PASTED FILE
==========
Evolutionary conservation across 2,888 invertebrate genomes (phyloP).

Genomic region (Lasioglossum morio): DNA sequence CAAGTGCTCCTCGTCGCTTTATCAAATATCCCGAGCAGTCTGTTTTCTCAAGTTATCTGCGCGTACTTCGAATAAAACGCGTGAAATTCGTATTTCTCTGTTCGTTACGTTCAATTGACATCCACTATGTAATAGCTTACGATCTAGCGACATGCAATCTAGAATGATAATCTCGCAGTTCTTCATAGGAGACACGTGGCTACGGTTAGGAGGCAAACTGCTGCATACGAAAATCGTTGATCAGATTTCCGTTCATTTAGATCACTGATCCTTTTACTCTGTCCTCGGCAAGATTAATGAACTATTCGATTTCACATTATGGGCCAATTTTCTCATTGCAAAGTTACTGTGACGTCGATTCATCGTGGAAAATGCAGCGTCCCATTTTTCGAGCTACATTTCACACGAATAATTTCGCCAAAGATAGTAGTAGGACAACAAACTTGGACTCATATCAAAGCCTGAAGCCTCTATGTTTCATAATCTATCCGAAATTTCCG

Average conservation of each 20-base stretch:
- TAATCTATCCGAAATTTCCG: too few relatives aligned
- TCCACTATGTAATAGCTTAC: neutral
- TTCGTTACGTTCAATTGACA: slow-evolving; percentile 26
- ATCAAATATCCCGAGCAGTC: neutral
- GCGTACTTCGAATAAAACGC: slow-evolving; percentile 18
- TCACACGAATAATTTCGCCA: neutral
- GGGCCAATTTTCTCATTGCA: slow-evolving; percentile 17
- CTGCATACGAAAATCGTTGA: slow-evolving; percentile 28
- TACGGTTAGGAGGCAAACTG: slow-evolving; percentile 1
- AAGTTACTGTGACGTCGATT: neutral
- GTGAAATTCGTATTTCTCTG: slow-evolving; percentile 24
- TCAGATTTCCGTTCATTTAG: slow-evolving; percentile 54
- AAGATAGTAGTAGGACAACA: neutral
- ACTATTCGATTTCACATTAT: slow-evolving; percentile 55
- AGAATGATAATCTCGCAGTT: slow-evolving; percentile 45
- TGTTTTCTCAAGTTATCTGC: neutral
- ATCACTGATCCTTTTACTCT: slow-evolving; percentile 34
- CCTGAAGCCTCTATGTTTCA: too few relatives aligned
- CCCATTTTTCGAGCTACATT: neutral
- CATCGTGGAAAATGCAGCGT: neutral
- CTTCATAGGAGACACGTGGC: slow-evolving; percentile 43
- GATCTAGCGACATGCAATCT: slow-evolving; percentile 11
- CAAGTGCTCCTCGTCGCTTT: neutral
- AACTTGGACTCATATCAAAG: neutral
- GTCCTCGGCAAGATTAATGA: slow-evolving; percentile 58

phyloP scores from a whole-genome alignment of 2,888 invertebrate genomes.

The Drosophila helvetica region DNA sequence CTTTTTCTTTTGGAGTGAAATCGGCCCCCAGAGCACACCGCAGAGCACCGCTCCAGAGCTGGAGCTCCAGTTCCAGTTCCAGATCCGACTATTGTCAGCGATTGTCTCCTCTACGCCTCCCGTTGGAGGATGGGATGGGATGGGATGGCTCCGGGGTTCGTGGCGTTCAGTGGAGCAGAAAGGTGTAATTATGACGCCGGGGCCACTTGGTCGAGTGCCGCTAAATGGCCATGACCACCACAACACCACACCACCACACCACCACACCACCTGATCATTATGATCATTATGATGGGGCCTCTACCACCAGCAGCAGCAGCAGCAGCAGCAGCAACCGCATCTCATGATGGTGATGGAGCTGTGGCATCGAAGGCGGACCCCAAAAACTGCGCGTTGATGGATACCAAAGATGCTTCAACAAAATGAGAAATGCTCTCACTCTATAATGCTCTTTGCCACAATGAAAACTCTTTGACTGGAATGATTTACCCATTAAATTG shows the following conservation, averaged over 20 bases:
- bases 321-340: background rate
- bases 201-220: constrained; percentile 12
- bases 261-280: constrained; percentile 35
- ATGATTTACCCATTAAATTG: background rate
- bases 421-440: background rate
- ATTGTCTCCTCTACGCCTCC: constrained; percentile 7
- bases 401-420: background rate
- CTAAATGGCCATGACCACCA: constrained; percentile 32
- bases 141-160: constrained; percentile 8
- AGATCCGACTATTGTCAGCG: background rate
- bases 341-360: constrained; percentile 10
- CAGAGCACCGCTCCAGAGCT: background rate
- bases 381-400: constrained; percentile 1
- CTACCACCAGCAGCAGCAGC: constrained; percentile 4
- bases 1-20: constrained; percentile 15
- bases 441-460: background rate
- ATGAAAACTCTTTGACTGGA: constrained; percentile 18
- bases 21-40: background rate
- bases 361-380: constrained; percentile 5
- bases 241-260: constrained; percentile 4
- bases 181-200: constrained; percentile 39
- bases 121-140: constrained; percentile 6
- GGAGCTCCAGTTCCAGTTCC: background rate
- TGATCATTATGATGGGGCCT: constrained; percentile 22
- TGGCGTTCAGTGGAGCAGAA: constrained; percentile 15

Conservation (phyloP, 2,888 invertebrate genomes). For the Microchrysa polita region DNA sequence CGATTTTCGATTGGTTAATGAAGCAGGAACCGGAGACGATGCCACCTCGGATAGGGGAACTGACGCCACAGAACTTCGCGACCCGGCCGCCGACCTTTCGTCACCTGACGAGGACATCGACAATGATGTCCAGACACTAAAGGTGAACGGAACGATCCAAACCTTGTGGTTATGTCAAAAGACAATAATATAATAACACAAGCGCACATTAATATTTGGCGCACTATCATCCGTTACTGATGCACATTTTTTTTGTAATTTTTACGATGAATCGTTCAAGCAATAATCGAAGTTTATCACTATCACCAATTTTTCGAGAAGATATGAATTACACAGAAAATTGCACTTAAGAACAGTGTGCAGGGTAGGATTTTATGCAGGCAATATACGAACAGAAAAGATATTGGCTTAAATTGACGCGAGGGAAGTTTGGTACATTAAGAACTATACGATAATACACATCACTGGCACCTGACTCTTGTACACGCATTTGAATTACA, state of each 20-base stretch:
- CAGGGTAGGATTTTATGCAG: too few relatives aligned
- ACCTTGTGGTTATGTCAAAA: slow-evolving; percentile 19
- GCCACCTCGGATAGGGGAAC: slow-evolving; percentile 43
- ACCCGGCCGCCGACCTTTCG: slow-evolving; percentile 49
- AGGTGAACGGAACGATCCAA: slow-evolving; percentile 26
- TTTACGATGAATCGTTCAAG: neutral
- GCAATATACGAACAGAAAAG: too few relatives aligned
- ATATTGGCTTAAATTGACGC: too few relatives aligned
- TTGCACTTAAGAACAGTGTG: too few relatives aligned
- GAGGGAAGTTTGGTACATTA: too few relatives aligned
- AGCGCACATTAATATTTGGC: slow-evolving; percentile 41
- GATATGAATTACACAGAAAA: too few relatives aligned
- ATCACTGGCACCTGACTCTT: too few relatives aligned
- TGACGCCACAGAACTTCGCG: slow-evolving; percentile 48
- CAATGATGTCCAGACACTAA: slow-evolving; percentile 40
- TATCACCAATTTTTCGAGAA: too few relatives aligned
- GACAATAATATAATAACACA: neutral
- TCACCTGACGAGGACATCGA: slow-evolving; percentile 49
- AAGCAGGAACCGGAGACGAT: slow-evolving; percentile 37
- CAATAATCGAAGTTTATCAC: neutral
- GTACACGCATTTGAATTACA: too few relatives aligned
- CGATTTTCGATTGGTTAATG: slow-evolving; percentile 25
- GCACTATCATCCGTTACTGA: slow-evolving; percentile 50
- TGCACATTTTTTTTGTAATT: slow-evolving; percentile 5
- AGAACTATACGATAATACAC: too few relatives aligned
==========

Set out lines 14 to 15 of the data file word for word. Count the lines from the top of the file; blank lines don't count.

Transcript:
- GTGAAATTCGTATTTCTCTG: slow-evolving; percentile 24
- TCAGATTTCCGTTCATTTAG: slow-evolving; percentile 54